Guy Gavriel Kay’s Fionavar Tapestry interprets Arthur’s return not as a reward or honor, but as a punishment for killing the children on Mayday. This reinterpretation links the ‘Mayday’ incident with the famous ‘May passages’ and provides a rewriting of the Morte Darthur’s stance on prophecy, predestination, and free will. (KC)
This essay is part of a larger work by Professor Doherty, titled “Arthurian Fantasy, 1980-1989: An analytical and bibliographical survey”. It examines the development of the Arthurian Legend in fantasy literature during the 1980s. We feature here the third section of the paper. Professor Doherty contends that Lawhead and GGK were the first to introduce the concept of High Fantasy into treatments of Arthurian Legend…
This paper, by Dena Taylor, is part of an upcoming book on GGK being published by Nimrod Press (New Lambton, NSW, Australia) in the Babel Handbooks series.
This paper first appeared in the journal Canadian Literature, issue no. 129 (Summer 1991).
This essay, by Janeen Webb, first appeared in The Ringbearer: Journal of the Mythopoeic Literature Society of Australia, in 1991.
This essay first appeared in The New York Review of Science Fiction.
This is a second paper contributed by Dena Taylor, which will also feature in the upcoming book on GGK being published by Nimrod Press.
This piece was written in the spring of 1998 as an independent study (during Ms Ordway’s PhD) at UMass Amherst, for Prof. Charlotte Spivack. A condensed version of it was accepted for presentation at the 1998 Academic Conference on Canadian Science Fiction and Fantasy. It deals with the mythical and historical sources and inspirations behind The Fionavar Tapestryand The Lions of Al-Rassan.
Ms Peltonen explained the history of this essay to me in an email. She was at Finncon in 1997, on a panel named “Is Fantasy Dying?” Apparently, almost all translated fantasy in Finland is stock formula fantasy and Tolkien-imitators, and dedicated readers are beginning to get sick and tired of it. GGK’s works have not yet been translated into Finnish, but during that panel, Ms Peltonen stood up and told the audience that he is the Great White Hope… after the panel lots of people gathered around wanting to know more. This essay is the result. Ms Peltonen hopes to translate the essay into English at some point this year. Those of us whose Finnish is shaky are looking forward to that event!
This essay by a noted Imperial-regime scholar of Sarantine History (!) first appeared many years ago when Kay’s magnum opus on Sarantium and the building of the New Sanctuary was first published. It has now been reprinted with a new author’s note, as part of a special issue of Sarantine Letters, devoted to re-examining Guy Gavriel Kay’s Sarantine Mosaic and its place not only in furthering understanding of the Sarantine period, but in contemporary culture.
This paper was presented at the Conference on Christianity and Literature 2002, attended primarily by Christian scholars and students. The theme of the conference was whether there is such a thing as a “distinctly Christian literature”. Dr Clements wanted to address a common and frustrating tendency in Christian discourse to assume that texts by Christians will invariably reflect a “Christian worldview” without ever actually exploring what that might look like.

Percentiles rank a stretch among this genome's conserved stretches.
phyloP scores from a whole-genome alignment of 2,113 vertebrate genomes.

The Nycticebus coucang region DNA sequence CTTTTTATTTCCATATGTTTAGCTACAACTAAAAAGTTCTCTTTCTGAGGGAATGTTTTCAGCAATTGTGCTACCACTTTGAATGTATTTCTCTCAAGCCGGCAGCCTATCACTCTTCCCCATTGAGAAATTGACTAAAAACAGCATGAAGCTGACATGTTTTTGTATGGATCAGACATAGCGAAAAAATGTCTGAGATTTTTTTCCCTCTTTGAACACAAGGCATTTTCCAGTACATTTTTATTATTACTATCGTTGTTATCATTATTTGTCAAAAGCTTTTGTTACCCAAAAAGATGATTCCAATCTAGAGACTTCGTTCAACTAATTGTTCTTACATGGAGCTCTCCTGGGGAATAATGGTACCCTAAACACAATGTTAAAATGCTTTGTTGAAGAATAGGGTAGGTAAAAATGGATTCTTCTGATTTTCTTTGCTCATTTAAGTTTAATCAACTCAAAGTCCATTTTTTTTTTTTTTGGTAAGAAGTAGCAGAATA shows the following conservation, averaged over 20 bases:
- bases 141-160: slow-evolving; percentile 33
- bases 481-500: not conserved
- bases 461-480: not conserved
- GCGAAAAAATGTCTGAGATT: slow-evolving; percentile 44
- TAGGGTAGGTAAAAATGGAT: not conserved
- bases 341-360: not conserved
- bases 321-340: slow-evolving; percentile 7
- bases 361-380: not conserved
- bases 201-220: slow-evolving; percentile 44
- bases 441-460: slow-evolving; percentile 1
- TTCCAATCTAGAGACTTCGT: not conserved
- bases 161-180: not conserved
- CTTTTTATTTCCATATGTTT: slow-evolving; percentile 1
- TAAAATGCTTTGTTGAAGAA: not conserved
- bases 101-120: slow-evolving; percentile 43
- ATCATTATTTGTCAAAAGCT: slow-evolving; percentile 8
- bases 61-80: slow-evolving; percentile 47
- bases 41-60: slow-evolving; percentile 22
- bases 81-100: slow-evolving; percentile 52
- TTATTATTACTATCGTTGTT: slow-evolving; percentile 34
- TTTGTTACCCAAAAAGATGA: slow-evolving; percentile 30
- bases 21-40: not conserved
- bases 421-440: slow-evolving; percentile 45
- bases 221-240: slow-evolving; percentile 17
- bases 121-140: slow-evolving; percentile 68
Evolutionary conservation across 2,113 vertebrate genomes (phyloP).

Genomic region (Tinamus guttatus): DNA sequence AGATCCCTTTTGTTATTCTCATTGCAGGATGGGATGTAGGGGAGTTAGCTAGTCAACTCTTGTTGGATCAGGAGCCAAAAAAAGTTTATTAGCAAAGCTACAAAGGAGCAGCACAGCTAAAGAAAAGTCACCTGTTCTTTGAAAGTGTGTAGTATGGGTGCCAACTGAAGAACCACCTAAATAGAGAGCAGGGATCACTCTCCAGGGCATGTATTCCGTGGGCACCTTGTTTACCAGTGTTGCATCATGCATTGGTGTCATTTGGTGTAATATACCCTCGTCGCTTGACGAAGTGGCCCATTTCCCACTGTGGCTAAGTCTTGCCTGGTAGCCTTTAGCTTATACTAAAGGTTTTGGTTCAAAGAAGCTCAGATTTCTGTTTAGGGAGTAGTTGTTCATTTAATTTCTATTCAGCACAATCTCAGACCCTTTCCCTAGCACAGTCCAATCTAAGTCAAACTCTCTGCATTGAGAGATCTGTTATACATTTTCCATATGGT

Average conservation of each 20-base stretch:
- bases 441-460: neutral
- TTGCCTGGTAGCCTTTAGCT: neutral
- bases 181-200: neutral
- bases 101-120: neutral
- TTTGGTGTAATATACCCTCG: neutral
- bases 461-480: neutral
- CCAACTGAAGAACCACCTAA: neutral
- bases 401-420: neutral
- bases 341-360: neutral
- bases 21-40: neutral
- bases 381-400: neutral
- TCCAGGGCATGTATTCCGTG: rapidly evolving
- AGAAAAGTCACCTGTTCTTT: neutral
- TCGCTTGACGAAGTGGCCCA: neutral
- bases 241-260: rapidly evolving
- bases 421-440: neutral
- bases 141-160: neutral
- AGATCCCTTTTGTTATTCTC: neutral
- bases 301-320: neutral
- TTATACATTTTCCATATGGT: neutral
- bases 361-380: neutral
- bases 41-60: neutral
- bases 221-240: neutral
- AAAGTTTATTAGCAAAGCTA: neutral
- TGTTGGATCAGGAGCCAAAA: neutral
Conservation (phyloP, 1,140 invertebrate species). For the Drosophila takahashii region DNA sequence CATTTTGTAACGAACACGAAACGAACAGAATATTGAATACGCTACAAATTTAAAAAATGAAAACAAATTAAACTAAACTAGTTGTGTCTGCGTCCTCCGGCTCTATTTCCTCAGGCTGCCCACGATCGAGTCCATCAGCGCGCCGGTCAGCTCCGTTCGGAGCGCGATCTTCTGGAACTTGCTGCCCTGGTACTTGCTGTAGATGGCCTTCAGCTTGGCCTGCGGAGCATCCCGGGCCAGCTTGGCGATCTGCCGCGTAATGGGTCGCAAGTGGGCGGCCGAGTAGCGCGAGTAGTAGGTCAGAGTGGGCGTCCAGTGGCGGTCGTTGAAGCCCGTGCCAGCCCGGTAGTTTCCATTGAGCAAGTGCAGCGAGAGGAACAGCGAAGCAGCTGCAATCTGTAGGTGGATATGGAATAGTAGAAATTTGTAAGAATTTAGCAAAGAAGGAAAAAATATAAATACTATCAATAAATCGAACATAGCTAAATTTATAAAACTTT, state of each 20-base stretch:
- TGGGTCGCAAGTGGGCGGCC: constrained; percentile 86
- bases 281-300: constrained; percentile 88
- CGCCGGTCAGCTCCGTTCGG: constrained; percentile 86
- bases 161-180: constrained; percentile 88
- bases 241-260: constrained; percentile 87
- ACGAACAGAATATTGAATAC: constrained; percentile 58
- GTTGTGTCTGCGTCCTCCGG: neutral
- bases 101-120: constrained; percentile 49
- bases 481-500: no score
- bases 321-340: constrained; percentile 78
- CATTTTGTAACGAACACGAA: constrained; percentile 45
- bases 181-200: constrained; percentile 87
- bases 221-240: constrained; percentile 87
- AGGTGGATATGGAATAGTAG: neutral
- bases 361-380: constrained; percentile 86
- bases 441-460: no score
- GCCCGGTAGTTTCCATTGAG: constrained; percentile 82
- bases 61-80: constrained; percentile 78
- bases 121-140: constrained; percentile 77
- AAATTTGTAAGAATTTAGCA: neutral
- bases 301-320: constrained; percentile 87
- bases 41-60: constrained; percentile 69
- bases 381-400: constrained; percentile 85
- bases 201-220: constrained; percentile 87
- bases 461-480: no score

A Song for Arbonne: De-romanticised fantasy, by Nathalie Labrousse-Marchau (In French)
This is not a professional scholarly work, but nevertheless an interesting and incisive look at A Song for Arbonne by a philosophy teacher. Read English translation.
This is a short article written by Professor James Gunn for inclusion as an introduction to a leatherbound edition of Tigana brought out by Easton Press as part of a series of ‘masterpieces of fantasy’.
This is an essay that first appeared in Foundation, examining GGK’s books in relation to alternate history. Christopher Cobb is an assistant professor of English at North Carolina State University.
This originally appeared as a review of Sailing to Sarantium but due to its in-depth focus and the fact that it was written by one of the members of our academic panel, I thought it would belong here, together with her other essays, more than in the reviews section…
Justinien Visité et Revisité, by Pierre-Louis Malosse (In French)
This is a French article that originally appeared in the academic journal Anabases. It deals with Justinian and Theodora, and Guy Kay’s treatment of their “alternates” of Valerius and Alixana in The Sarantine Mosaic. Read English translation.
This paper was composed and presented by Fay Ringel, Dept. of Humanities U.S. Coast Guard Academy (retired). It examies and compares GGK’s use and depiction of Provençe in A Song For Arbonne and Ysabel.
This article, written in Italian, appears in Fantasy Magazine. It examines the use of myth and legend in The Fionavar Tapestry. Read the synopsis of the article (translated by Emanuele Manco, administrator of Fantasy Magazine) here.